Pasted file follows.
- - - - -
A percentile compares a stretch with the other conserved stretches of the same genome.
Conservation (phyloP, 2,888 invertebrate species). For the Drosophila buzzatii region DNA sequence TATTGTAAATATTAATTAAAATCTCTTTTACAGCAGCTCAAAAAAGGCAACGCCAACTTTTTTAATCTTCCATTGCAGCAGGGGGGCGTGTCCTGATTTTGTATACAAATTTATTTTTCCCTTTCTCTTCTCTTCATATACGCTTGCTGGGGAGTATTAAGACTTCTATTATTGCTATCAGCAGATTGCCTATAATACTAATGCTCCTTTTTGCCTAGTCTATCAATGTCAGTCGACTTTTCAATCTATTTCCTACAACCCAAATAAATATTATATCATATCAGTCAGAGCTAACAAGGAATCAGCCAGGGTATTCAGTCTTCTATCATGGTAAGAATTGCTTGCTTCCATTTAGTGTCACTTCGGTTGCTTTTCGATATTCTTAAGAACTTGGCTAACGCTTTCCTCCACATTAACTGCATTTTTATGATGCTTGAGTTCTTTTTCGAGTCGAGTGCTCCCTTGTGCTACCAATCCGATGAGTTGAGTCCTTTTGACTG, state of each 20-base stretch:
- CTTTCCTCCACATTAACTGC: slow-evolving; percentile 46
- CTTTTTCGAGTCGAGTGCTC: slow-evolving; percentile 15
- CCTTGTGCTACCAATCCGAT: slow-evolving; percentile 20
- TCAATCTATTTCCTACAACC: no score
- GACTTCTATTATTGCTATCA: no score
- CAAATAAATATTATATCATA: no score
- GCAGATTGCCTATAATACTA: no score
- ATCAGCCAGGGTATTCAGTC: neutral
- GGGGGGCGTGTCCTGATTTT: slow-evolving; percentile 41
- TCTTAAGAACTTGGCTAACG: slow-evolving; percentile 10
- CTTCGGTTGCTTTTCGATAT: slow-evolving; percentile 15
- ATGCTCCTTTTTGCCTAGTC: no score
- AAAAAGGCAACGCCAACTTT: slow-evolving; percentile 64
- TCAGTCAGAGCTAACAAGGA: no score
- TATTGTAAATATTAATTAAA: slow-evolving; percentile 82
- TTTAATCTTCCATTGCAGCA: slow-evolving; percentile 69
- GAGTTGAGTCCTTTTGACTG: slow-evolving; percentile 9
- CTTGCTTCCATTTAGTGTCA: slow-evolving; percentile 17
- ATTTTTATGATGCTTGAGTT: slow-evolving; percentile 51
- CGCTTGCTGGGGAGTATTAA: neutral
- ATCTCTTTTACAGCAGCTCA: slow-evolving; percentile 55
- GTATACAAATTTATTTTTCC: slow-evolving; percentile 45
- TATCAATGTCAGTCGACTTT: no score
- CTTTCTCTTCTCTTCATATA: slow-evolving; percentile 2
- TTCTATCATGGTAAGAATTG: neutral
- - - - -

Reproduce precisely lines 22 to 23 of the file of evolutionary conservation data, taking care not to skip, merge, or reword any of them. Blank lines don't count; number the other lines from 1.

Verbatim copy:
- CGCTTGCTGGGGAGTATTAA: neutral
- ATCTCTTTTACAGCAGCTCA: slow-evolving; percentile 55